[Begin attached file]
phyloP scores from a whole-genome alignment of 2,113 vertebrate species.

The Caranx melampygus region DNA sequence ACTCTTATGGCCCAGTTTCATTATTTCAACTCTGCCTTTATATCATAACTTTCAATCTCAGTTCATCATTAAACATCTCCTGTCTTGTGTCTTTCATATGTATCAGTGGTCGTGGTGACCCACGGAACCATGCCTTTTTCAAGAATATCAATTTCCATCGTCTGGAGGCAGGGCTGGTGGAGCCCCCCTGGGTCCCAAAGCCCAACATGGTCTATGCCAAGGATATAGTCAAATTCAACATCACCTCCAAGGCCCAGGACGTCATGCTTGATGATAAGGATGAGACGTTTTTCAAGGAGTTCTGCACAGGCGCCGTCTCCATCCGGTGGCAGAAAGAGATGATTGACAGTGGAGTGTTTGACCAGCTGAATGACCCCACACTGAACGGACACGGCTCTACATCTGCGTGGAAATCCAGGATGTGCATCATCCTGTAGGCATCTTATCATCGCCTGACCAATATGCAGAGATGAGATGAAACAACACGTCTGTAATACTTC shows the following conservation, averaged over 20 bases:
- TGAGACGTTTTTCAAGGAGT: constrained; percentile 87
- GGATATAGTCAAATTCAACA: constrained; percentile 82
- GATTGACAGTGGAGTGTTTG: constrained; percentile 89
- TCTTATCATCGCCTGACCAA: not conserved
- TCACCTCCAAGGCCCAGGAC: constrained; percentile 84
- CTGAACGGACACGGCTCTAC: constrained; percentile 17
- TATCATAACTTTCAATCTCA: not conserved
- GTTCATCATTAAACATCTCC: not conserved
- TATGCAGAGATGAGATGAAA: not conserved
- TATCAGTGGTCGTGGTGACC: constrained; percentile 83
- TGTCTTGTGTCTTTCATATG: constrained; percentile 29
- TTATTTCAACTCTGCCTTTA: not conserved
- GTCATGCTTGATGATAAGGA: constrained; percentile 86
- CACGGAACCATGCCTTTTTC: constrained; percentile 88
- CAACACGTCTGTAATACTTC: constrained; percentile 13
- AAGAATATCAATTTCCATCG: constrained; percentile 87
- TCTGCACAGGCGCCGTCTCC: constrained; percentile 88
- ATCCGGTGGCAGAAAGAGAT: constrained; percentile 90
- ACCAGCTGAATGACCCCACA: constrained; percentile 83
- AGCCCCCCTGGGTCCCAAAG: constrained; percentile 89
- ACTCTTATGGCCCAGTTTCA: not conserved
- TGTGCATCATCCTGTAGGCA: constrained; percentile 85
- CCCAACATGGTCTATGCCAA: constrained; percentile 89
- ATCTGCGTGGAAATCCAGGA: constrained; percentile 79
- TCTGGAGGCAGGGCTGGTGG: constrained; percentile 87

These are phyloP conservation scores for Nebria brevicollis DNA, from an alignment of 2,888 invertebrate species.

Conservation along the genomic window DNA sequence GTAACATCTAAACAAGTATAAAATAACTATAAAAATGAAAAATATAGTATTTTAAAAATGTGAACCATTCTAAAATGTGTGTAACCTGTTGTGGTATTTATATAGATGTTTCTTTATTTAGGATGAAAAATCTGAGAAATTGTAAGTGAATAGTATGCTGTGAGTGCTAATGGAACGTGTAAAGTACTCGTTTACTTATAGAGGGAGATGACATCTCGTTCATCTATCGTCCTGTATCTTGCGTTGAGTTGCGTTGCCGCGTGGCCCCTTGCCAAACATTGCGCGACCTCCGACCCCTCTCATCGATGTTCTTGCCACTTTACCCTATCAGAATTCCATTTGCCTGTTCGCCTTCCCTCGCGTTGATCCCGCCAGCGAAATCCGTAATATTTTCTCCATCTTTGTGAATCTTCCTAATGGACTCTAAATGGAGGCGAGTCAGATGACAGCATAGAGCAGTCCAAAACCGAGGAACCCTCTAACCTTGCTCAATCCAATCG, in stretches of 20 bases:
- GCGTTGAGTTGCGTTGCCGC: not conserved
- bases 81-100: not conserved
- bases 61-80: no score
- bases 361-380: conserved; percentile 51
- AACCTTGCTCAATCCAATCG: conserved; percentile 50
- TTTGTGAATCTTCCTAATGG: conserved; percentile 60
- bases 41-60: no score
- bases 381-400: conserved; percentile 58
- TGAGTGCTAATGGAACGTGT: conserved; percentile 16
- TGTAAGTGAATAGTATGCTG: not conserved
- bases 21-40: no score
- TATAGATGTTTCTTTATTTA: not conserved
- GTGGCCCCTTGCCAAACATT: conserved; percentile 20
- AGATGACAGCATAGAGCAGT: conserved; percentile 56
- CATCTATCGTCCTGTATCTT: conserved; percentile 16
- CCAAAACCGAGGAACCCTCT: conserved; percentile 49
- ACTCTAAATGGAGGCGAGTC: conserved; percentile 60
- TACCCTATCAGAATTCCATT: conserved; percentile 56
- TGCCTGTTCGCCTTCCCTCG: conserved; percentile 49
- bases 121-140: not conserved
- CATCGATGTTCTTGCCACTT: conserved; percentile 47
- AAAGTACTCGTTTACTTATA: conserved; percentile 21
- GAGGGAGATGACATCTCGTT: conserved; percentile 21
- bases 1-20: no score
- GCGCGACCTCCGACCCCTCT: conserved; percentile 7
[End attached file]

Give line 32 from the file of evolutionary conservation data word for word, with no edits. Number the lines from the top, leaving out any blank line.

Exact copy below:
- bases 61-80: no score